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Are Eye Styes Caused By Stress?

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A close-up of a child's eye with a noticeable small red bump on their lower eyelid

If you notice a small red bump on your eyelid, you may be experiencing an eye stye. Styes can be uncomfortable and unsightly, but they are usually harmless and can be treated at home or with the help of your optometrist.

While no conclusive evidence proves stress causes styes, optometrists believe that stress and lack of sleep can weaken the immune system, making you more inclined to develop styes. If you develop frequent styes, book an eye exam and discuss possible causes and solutions with your optometrist.

What Are Styes?

A stye (or hordeolum) is a small, painful bump that appears on or inside the eyelid. It can appear like a pimple near your eyelash follicle. Styes can occur on the upper or lower eyelid and sometimes affect both eyes simultaneously. They can range from a small pimple to a large, swollen bump.

Alongside the visible bump, you may experience other symptoms, including:

  • Swelling of the eyelid
  • Crusting along the eyelid margin
  • Sensitivity to light
  • Itching
  • Watery eyes
  • Feeling like something is in your eye

Styes can develop externally or internally. Most commonly, styes occur on the outside eyelid. Internal styes form on the inner eyelid facing your eye.

Stress and Eye Styes

While there isn’t definitive research to prove this, some professionals believe that stress can contribute to the development of styes in some individuals. Stress can weaken the immune system, making it more susceptible to infections. Additionally, hormones that contribute to stress, including norepinephrine, may help attract bacteria.

A lack of sleep may also contribute to lower immune function, and when you’re tired, you’re more likely to rub and touch your eyes. Touching your face and eyes can introduce bacteria that can cause irritation, infection, and styes.

Other Causes of Styes

Styes are usually caused by a bacterial infection of the eyelid. This can occur when the oil glands or eyelash follicles become blocked due to excess oil, dirt, or makeup.

Anyone can develop a stye, but you may have an increased risk under certain conditions, including:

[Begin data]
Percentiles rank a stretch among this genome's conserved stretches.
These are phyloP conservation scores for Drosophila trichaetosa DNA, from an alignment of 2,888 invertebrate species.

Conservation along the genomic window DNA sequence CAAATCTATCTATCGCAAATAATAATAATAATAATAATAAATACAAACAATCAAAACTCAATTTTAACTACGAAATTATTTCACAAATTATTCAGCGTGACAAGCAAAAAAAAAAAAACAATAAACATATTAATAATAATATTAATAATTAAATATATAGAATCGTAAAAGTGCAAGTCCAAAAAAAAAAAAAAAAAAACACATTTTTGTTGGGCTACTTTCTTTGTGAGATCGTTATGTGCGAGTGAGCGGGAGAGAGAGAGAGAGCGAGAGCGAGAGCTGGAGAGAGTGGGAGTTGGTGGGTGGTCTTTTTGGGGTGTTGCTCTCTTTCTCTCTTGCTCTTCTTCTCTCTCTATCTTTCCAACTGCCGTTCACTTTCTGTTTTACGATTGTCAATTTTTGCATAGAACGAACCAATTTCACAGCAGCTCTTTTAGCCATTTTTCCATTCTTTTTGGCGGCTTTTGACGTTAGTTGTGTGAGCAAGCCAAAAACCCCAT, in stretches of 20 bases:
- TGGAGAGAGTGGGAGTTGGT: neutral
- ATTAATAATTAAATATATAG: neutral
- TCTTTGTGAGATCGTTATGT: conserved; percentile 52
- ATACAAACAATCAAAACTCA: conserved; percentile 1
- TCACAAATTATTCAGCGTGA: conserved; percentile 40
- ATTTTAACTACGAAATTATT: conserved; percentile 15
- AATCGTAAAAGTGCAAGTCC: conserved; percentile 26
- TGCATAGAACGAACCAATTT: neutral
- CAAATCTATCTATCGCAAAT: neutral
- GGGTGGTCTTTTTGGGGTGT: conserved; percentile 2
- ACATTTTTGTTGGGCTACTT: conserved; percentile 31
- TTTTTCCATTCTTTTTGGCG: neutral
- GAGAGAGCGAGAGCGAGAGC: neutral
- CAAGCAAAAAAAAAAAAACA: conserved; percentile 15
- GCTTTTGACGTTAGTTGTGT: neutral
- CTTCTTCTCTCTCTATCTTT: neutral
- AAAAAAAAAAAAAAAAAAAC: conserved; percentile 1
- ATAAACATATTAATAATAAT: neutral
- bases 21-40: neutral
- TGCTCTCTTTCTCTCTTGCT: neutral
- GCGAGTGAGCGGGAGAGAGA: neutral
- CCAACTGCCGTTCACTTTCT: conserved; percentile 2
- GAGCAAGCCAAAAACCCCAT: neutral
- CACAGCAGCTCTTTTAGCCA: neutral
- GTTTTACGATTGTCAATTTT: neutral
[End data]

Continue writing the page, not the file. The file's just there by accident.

• A history of styes
  • Skin conditions like rosacea or dandruff
  • Diabetes
  • Dry skin
  • Hormonal changes
  • High cholesterol
  • Using contaminated makeup
  • Wearing makeup overnight

Styes can also be caused by blepharitis, an inflammation of the eyelid that can lead to redness, swelling, and irritation.

If you have experienced multiple styes or have recurring symptoms, you should see your eye doctor to rule out any underlying health issues.

A young woman is taking off her makeup and cleansing her eyelids with wet wipes while sitting in front of a mirror.

Preventing Eye Styes

Whether stress is a direct cause of eye styes or not, taking steps to prevent them is essential. If you’re dealing with stress, consider incorporating stress management techniques into your daily routine, like yoga or meditation.

Some ways to help prevent styes include:

  • Practicing good eyelid hygiene
  • Treating blepharitis, dandruff, and rosacea
  • Disinfecting and replacing contact lenses on schedule
  • Washing your hands
  • Avoiding touching or rubbing your eye

Stye Treatments

Most styes will heal on their own, but there are some things you can do to help speed up the healing process and reduce discomfort.

  • Apply a warm compress to the affected eye several times a day
  • Take over-the-counter pain relievers such as ibuprofen to reduce pain and swelling
  • Cleanse your eyelid with an eyelid cleanser or gentle soap

If you already have a stye, take precautions to speed healing, including:

  • Washing your hands
  • Avoiding eye makeup
  • Discarding old cosmetics
  • Wearing glasses rather than contact lenses

If your stye is particularly large or painful, your eye doctor may recommend lancing the stye to remove pus and promote healing. In rare cases, a stye may lead to complications such as a chalazion (a cyst that forms on the eyelid) or an infection that spreads to other parts of the eye.

If you experience any changes in vision or severe pain, you should seek eye care promptly.

Book an Appointment for Healthy Eyes

While most styes are harmless and can be treated at home, if you’re concerned about the severity of symptoms of your stye, your optometrist can help provide the proper treatment. Book an eye exam in Calgary, Olds, Sundre, or Carstairs to help detect vision problems and preserve eye health. Visits to address styes or most eye health concerns are covered by Alberta Health care for patients of all ages.

With a range of treatments for styes, dry eyes, and other eye problems, you can find options to help keep your eyes comfortable.

Written by Dr. Tanya Sitter

More Articles By Dr. Tanya Sitter

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